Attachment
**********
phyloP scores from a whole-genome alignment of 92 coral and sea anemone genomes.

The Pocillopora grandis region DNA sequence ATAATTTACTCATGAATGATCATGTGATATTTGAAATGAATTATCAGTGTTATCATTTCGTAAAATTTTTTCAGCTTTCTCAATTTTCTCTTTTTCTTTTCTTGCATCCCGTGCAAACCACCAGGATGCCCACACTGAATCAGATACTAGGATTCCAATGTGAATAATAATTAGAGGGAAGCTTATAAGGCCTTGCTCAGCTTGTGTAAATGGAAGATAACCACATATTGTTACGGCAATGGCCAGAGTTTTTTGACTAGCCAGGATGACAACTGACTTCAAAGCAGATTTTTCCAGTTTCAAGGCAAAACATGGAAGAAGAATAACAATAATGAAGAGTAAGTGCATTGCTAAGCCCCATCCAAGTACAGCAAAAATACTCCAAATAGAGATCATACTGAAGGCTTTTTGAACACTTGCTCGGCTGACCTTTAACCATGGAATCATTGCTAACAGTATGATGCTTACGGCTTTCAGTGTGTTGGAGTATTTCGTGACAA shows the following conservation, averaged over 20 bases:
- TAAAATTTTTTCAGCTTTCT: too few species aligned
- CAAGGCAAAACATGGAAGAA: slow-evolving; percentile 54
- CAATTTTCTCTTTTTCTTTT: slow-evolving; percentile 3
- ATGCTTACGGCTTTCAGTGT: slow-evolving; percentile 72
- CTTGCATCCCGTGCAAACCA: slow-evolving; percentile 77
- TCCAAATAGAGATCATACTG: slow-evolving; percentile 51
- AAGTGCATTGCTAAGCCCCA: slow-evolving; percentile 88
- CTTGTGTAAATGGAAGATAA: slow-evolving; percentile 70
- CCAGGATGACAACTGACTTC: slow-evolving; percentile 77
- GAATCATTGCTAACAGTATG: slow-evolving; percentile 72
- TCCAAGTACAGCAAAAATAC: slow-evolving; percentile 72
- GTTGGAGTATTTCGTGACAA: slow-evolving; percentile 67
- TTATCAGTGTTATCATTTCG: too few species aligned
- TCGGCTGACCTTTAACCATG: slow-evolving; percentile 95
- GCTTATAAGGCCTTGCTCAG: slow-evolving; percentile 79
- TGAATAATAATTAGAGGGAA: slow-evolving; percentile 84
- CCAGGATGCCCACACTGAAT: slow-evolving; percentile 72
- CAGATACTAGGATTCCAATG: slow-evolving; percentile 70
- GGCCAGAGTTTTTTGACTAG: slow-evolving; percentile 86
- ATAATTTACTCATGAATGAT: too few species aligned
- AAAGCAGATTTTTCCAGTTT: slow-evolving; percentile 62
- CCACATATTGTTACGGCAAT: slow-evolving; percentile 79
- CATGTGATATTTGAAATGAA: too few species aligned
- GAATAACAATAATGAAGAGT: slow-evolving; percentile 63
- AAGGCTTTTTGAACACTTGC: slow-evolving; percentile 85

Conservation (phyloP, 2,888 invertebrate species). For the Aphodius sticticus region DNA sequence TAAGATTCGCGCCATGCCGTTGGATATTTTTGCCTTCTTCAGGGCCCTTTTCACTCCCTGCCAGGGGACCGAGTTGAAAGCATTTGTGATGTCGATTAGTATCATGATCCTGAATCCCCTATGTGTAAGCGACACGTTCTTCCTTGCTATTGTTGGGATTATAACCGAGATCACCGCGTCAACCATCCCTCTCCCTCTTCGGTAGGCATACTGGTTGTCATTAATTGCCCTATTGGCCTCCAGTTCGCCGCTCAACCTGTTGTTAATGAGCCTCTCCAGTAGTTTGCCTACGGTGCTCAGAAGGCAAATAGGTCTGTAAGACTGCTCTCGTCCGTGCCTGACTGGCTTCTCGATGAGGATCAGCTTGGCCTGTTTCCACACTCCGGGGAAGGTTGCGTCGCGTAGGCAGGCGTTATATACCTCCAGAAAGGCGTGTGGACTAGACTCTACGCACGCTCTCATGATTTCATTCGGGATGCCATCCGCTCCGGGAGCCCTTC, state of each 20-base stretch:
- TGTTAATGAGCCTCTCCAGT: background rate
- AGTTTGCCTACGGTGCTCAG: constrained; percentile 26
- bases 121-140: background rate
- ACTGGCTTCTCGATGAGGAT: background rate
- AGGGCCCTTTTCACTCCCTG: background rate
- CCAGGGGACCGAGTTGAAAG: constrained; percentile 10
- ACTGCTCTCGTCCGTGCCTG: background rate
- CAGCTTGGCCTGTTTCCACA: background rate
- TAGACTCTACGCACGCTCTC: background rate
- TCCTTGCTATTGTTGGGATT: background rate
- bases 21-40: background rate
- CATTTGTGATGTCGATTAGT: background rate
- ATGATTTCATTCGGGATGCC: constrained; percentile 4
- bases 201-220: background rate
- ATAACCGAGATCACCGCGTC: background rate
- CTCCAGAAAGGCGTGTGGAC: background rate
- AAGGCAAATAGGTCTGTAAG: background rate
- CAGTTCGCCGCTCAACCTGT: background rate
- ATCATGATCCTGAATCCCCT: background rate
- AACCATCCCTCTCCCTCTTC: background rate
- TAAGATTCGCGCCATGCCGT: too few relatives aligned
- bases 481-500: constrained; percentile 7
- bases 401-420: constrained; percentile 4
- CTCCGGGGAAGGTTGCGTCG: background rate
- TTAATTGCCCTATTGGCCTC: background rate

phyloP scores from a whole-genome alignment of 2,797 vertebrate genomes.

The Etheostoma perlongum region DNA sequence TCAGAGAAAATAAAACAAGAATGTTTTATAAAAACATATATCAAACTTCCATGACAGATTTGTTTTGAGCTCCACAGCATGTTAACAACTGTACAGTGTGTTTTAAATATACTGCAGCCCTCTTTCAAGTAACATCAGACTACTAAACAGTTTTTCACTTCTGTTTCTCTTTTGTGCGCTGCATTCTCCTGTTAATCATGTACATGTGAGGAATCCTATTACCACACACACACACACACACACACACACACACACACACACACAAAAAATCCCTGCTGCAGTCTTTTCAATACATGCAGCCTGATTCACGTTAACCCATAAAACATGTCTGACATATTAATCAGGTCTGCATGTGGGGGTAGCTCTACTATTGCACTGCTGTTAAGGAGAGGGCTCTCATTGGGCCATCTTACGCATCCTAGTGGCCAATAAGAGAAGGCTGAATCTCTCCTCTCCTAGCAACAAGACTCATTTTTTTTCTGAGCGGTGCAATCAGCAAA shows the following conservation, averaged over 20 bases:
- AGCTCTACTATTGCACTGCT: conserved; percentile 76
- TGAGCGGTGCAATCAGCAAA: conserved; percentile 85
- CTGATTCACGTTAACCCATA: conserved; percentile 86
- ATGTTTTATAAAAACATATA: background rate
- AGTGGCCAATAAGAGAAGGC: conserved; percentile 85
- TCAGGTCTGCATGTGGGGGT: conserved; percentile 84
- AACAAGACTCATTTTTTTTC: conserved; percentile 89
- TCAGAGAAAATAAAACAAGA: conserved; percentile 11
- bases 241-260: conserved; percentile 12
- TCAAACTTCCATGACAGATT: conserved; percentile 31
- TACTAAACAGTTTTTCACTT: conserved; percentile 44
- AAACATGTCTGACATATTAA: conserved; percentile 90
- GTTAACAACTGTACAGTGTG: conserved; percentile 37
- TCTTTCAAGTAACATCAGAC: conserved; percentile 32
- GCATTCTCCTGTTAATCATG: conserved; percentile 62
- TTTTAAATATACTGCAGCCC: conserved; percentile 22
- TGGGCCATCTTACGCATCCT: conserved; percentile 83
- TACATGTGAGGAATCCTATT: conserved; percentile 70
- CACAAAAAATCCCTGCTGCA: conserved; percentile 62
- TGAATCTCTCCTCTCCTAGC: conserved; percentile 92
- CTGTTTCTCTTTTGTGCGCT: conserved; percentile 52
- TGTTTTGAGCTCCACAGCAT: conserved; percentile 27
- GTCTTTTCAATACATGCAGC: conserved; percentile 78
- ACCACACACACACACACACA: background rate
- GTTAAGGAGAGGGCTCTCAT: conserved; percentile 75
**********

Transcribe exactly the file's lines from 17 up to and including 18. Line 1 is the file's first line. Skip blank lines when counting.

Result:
- GCTTATAAGGCCTTGCTCAG: slow-evolving; percentile 79
- TGAATAATAATTAGAGGGAA: slow-evolving; percentile 84